Something interesting is happening in Highams Park. This corner of Waltham Forest – the bit between Walthamstow and Chingford-  suddenly seems to be punching above its weight. When, last summer,  the local authority introduced a ‘place brand’, drawing attention to Waltham Forest’s four ‘most recognisable’ areas (Chingford, Walthamstow, Leyton, and Leytonstone), social media were soon alive with aggrieved comments from people who felt their area was equally deserving of being highlighted. Last July’s Highams Park Day – a fixture in the area for several years, seemed to take this community festival to another level, with stalls from local artists and craftspeople joining the line up for the first time. A few weeks ago, with memories of summer holidays rapidly fading, several hundred people spent a beautiful Indian Summer’s Sunday afternoon in the Highams Park for the first Picnic in the Park, and were entertained by a Jazz trio, welly wanging competition, a treasure hunt, and other family friendly entertainments.

 
br />IMG_0920.JPG

Art from the park – Highams Park Day 2014

I’m not suggesting that this sort of community spirit wasn’t present before, but it certainly feels as though it has stepped up a gear this year. And there is a reason. Several times a week – in venues across the area – upstairs in the county arms, in the newly refurbished Royal Oak, or in one of the many independent cafes – groups of local residents can be found deep in conversation, poring over lists of ideas and actions. These ‘topic working groups’ are working on ideas submitted for the first Highams Park Local Area Plan. ‘The Plan’ will be the formal outcome of the Highams Park Planning Group, which has now been recognised by the Local Authority, and is putting into practice the principles of 2012s Localism Act to give local communities the opportunity to influence the decision making which affects the future of their areas. This process is well underway, and the final plan should see local people’s views on planning decisions having much more weight in the future.

The content of the formal plan, and the impact it has on local authority decisions remains to be seen, but we are already beginning to see what may prove to be the most positive impacts of this project. Through wide and inclusive consultation, and the opportunity for anybody to be involved in the working groups, people are talking to each other. When people talk to each other, things start to happen, people make connections, and start to work together to make positive changes for their area. There are Topic Working Groups looking at everything from Heritage, Sports and Leisure, Shops and Retail and Transport, and I am sure they will all be making major contributions to the formal plan as well as implementing things that can be achieved in the more immediate term. I’ve been sitting on the Arts and Culture Group – there’s exciting things on the horizon, some of which will need major investment or strategic input, but already group members have started the monthly Highams Park Live nights, put together the ‘Art from the Park Stall’ at Highams Park Day, initiated the Little free Libraries for Highams Park project and much more besides. I’ll try to kickstart this blog at this exciting time to keep a record of all these projects, as well as the more general developments that the Local Area Plan brings to our special community on the edge of London.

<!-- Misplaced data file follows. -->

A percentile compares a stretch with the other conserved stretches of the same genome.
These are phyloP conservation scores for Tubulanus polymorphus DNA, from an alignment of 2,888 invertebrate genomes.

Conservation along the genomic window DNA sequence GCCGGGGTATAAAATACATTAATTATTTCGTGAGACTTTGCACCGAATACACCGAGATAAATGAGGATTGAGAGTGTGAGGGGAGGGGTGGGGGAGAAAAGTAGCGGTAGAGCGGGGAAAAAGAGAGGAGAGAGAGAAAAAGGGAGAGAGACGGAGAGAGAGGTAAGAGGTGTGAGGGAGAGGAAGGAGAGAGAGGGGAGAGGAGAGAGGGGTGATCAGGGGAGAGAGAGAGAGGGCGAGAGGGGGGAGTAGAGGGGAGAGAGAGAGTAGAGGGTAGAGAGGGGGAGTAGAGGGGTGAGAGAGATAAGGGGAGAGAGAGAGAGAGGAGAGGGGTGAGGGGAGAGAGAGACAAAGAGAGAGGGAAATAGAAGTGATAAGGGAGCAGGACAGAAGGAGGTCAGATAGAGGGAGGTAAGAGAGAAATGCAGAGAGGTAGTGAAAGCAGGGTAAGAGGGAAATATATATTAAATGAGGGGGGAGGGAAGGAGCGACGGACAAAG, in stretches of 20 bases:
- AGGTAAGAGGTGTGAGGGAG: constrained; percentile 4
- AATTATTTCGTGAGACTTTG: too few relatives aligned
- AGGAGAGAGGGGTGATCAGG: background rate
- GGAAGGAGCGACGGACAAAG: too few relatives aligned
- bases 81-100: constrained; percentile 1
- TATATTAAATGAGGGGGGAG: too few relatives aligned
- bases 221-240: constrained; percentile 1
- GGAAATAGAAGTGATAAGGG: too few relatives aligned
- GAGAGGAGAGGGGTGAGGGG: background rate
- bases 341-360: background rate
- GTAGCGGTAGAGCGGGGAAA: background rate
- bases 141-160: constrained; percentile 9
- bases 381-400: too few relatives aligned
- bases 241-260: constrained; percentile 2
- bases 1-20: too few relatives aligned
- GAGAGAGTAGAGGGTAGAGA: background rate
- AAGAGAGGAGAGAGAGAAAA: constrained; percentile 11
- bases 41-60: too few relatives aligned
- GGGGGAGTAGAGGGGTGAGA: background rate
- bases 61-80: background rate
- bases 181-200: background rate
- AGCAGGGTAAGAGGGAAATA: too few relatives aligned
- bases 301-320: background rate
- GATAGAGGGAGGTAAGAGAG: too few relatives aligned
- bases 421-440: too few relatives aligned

To find out more about the Highams Park Planning Group and its topic working groups see: http://highamsparkplan.org/

 

ARC – Highams Park Plan Arts and Culture Topic Working Group – Facebook Page

A brief summary of the Localism Act: 
<

Highams Park and Lake (Running on the edge 2)

When I was a true Walthamstowvian, Highams Park existed as a station before Chingford and little else. Although I am sure it is now known to more local residents (who probably call it Highams Green) since the opening of Tesco last October, it still feels unlikely that it is a destination in its own right for many – and perhaps particularly so for runners from elsewhere in Waltham Forest, who are more likely to see Chingford Plain as the gateway to long cross country routes in Epping Forest and use the marshes for their shorter off road runs.

Highams Park itself, and the neighbouring lake, offer a short run combining paths, grass and forest trails, providing one of the most panoramic views of the City anywhere in Waltham Forest and varied wildlife spotting opportunities to say the least. Though I’ve more than once been startled by rats darting across my path, I’ve also seen bats when out running at dusk, and some of the largest dragonflies I’ve ever come across.

A circuit of the lake or park is easily incorporated into any number of longer routes but here is a suggested c. 5km – easily reached from the station (Chingford to Liverpool Street line) so perfect for a quick after work escape for Walthamstow dwellers.

20130813-150150.jpg

The gateway to the forest

Exiting the station at the clock tower side (not Tescos side) Highams Park itself can be quickly reached with a few minutes jog up Handsworth Avenue, taking a right turn it crosses with Falmouth avenue and left into Tamworth Avenue. My preferred route however , uses Vincent Road and reaches the park with a short detour through a sliver of forest which somehow remains in the middle of the relatively built up area. I always think of the path through this attractive wood as my gateway out of London – from here, barring one or two road crossings, it is actually possible to run through forest all the way up to the M25 at Epping.

 

The City - View from the Edge

The City – View from the Edge

Most walkers through the park stick to the paths, and it was only when I started running that I went right round the perimeter and realised what I was missing. It’s not flat by any means, but a lap or two is more than rewarded by a view of the City from the top. This view, more than anything brings home the fact that we are truly On The Edge of the capital.

 

Down along at the bottom of the park there’s more than one gateway/ stile which will lead you into the forest and onto the path which goes right around the lake. It is to me one of the most beautiful parts of Epping forest.

Highams Park Lake

Highams Park Lake

 

The mud tracks stay relatively clear most of the year round, though this part of the run can feel like proper cross country at certain times. The River Ching (which gave Chingford its name) runs alongside the lake – there is a path between the lake and the river, as well as a bridge which takes you to another (often drier) path on the other side. I normally do two laps of the lake, and run both these paths. Emerge onto the road and take a right turn to set you on course back towards the station.

 

 

Highams Park Forum has lots of information about the area, including an interesting history http://www.highamsparkforum.co.uk/history.html